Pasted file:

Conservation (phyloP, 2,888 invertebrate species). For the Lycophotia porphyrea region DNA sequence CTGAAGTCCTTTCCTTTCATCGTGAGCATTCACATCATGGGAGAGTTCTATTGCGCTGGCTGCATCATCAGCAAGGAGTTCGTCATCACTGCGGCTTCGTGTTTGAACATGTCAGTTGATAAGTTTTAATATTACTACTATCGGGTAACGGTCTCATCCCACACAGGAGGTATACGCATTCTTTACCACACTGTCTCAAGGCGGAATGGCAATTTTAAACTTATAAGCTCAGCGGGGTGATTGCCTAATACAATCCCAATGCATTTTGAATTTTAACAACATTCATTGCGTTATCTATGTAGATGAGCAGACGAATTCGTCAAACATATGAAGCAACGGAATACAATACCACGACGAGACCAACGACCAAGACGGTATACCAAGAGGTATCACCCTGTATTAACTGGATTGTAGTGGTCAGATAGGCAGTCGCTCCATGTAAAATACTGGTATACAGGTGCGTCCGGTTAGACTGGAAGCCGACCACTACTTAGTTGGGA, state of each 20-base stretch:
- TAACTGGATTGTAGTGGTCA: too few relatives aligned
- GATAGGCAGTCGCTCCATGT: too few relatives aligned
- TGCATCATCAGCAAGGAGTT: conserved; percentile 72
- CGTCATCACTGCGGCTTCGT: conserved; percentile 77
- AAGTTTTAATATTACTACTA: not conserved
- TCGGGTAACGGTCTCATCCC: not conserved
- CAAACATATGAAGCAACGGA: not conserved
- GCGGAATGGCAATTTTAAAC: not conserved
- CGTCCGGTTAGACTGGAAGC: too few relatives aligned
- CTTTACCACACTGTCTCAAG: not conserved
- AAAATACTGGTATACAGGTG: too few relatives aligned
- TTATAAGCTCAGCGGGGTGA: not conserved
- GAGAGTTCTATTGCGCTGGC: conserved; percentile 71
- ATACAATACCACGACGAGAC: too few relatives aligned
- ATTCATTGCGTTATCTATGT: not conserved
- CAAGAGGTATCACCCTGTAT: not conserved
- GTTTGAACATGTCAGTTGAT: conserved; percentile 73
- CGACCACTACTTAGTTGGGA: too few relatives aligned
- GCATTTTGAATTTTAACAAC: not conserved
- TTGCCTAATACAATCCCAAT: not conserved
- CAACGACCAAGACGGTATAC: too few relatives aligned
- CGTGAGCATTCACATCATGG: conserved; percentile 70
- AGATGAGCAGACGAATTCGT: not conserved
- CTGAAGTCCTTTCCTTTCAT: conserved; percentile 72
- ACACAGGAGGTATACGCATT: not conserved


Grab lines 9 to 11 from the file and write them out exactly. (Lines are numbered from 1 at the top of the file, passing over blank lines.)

- GCGGAATGGCAATTTTAAAC: not conserved
- CGTCCGGTTAGACTGGAAGC: too few relatives aligned
- CTTTACCACACTGTCTCAAG: not conserved